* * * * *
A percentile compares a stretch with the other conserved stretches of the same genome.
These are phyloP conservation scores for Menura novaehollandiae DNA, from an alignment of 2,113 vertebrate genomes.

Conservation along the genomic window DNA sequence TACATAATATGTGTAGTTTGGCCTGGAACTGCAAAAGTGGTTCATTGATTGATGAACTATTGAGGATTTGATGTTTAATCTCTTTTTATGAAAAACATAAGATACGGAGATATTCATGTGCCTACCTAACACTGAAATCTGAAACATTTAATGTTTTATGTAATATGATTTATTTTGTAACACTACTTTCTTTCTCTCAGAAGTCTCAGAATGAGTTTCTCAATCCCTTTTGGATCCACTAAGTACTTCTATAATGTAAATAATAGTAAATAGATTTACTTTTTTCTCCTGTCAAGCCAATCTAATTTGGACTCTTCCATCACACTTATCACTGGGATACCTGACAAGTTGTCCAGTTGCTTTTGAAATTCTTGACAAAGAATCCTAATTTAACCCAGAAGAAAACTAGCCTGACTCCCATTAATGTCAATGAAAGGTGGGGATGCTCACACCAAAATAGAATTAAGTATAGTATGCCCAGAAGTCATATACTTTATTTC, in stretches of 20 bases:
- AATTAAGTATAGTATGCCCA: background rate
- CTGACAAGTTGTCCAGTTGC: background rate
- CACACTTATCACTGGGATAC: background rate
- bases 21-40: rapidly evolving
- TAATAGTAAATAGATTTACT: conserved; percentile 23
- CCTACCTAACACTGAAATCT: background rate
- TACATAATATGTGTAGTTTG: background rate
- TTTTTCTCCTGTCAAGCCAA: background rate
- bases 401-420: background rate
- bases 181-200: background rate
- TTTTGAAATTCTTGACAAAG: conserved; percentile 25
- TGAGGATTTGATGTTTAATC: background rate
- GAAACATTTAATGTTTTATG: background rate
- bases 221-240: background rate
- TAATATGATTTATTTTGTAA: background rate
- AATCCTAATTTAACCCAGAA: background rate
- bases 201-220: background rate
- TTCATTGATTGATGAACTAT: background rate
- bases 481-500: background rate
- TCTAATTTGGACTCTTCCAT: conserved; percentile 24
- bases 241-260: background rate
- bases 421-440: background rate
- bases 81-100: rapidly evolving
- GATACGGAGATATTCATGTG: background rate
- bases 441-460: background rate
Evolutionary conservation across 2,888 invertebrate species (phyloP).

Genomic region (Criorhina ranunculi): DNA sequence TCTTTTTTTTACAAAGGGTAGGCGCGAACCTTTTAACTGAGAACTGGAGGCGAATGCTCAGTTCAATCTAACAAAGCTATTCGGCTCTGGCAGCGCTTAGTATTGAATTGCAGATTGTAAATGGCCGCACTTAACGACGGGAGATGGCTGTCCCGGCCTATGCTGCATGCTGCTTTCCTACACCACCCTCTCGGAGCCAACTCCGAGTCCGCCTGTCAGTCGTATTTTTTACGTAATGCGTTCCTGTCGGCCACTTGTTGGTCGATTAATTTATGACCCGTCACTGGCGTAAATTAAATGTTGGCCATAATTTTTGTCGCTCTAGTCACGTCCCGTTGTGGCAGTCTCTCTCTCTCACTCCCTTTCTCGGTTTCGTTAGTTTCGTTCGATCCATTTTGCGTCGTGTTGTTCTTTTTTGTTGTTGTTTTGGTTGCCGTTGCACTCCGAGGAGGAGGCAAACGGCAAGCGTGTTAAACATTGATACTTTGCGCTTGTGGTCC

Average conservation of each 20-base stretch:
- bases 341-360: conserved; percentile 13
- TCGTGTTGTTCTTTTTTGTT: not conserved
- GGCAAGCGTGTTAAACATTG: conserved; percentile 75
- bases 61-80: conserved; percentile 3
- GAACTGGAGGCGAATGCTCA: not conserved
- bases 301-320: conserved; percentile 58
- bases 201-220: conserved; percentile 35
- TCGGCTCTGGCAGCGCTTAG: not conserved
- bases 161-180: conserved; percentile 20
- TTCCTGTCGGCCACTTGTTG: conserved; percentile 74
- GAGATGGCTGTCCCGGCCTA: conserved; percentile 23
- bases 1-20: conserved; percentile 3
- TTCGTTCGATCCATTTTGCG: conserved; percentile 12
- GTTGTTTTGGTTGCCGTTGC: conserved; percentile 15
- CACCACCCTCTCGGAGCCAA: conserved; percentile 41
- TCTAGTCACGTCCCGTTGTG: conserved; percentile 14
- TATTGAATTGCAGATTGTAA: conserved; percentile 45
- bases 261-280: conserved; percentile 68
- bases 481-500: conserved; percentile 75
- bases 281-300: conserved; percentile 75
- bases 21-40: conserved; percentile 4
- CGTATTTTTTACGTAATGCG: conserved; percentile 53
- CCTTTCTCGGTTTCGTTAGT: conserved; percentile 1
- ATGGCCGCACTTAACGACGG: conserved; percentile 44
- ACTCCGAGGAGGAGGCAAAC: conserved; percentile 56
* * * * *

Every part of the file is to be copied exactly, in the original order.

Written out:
A percentile compares a stretch with the other conserved stretches of the same genome.
These are phyloP conservation scores for Menura novaehollandiae DNA, from an alignment of 2,113 vertebrate genomes.

Conservation along the genomic window DNA sequence TACATAATATGTGTAGTTTGGCCTGGAACTGCAAAAGTGGTTCATTGATTGATGAACTATTGAGGATTTGATGTTTAATCTCTTTTTATGAAAAACATAAGATACGGAGATATTCATGTGCCTACCTAACACTGAAATCTGAAACATTTAATGTTTTATGTAATATGATTTATTTTGTAACACTACTTTCTTTCTCTCAGAAGTCTCAGAATGAGTTTCTCAATCCCTTTTGGATCCACTAAGTACTTCTATAATGTAAATAATAGTAAATAGATTTACTTTTTTCTCCTGTCAAGCCAATCTAATTTGGACTCTTCCATCACACTTATCACTGGGATACCTGACAAGTTGTCCAGTTGCTTTTGAAATTCTTGACAAAGAATCCTAATTTAACCCAGAAGAAAACTAGCCTGACTCCCATTAATGTCAATGAAAGGTGGGGATGCTCACACCAAAATAGAATTAAGTATAGTATGCCCAGAAGTCATATACTTTATTTC, in stretches of 20 bases:
- AATTAAGTATAGTATGCCCA: background rate
- CTGACAAGTTGTCCAGTTGC: background rate
- CACACTTATCACTGGGATAC: background rate
- bases 21-40: rapidly evolving
- TAATAGTAAATAGATTTACT: conserved; percentile 23
- CCTACCTAACACTGAAATCT: background rate
- TACATAATATGTGTAGTTTG: background rate
- TTTTTCTCCTGTCAAGCCAA: background rate
- bases 401-420: background rate
- bases 181-200: background rate
- TTTTGAAATTCTTGACAAAG: conserved; percentile 25
- TGAGGATTTGATGTTTAATC: background rate
- GAAACATTTAATGTTTTATG: background rate
- bases 221-240: background rate
- TAATATGATTTATTTTGTAA: background rate
- AATCCTAATTTAACCCAGAA: background rate
- bases 201-220: background rate
- TTCATTGATTGATGAACTAT: background rate
- bases 481-500: background rate
- TCTAATTTGGACTCTTCCAT: conserved; percentile 24
- bases 241-260: background rate
- bases 421-440: background rate
- bases 81-100: rapidly evolving
- GATACGGAGATATTCATGTG: background rate
- bases 441-460: background rate
Evolutionary conservation across 2,888 invertebrate species (phyloP).

Genomic region (Criorhina ranunculi): DNA sequence TCTTTTTTTTACAAAGGGTAGGCGCGAACCTTTTAACTGAGAACTGGAGGCGAATGCTCAGTTCAATCTAACAAAGCTATTCGGCTCTGGCAGCGCTTAGTATTGAATTGCAGATTGTAAATGGCCGCACTTAACGACGGGAGATGGCTGTCCCGGCCTATGCTGCATGCTGCTTTCCTACACCACCCTCTCGGAGCCAACTCCGAGTCCGCCTGTCAGTCGTATTTTTTACGTAATGCGTTCCTGTCGGCCACTTGTTGGTCGATTAATTTATGACCCGTCACTGGCGTAAATTAAATGTTGGCCATAATTTTTGTCGCTCTAGTCACGTCCCGTTGTGGCAGTCTCTCTCTCTCACTCCCTTTCTCGGTTTCGTTAGTTTCGTTCGATCCATTTTGCGTCGTGTTGTTCTTTTTTGTTGTTGTTTTGGTTGCCGTTGCACTCCGAGGAGGAGGCAAACGGCAAGCGTGTTAAACATTGATACTTTGCGCTTGTGGTCC

Average conservation of each 20-base stretch:
- bases 341-360: conserved; percentile 13
- TCGTGTTGTTCTTTTTTGTT: not conserved
- GGCAAGCGTGTTAAACATTG: conserved; percentile 75
- bases 61-80: conserved; percentile 3
- GAACTGGAGGCGAATGCTCA: not conserved
- bases 301-320: conserved; percentile 58
- bases 201-220: conserved; percentile 35
- TCGGCTCTGGCAGCGCTTAG: not conserved
- bases 161-180: conserved; percentile 20
- TTCCTGTCGGCCACTTGTTG: conserved; percentile 74
- GAGATGGCTGTCCCGGCCTA: conserved; percentile 23
- bases 1-20: conserved; percentile 3
- TTCGTTCGATCCATTTTGCG: conserved; percentile 12
- GTTGTTTTGGTTGCCGTTGC: conserved; percentile 15
- CACCACCCTCTCGGAGCCAA: conserved; percentile 41
- TCTAGTCACGTCCCGTTGTG: conserved; percentile 14
- TATTGAATTGCAGATTGTAA: conserved; percentile 45
- bases 261-280: conserved; percentile 68
- bases 481-500: conserved; percentile 75
- bases 281-300: conserved; percentile 75
- bases 21-40: conserved; percentile 4
- CGTATTTTTTACGTAATGCG: conserved; percentile 53
- CCTTTCTCGGTTTCGTTAGT: conserved; percentile 1
- ATGGCCGCACTTAACGACGG: conserved; percentile 44
- ACTCCGAGGAGGAGGCAAAC: conserved; percentile 56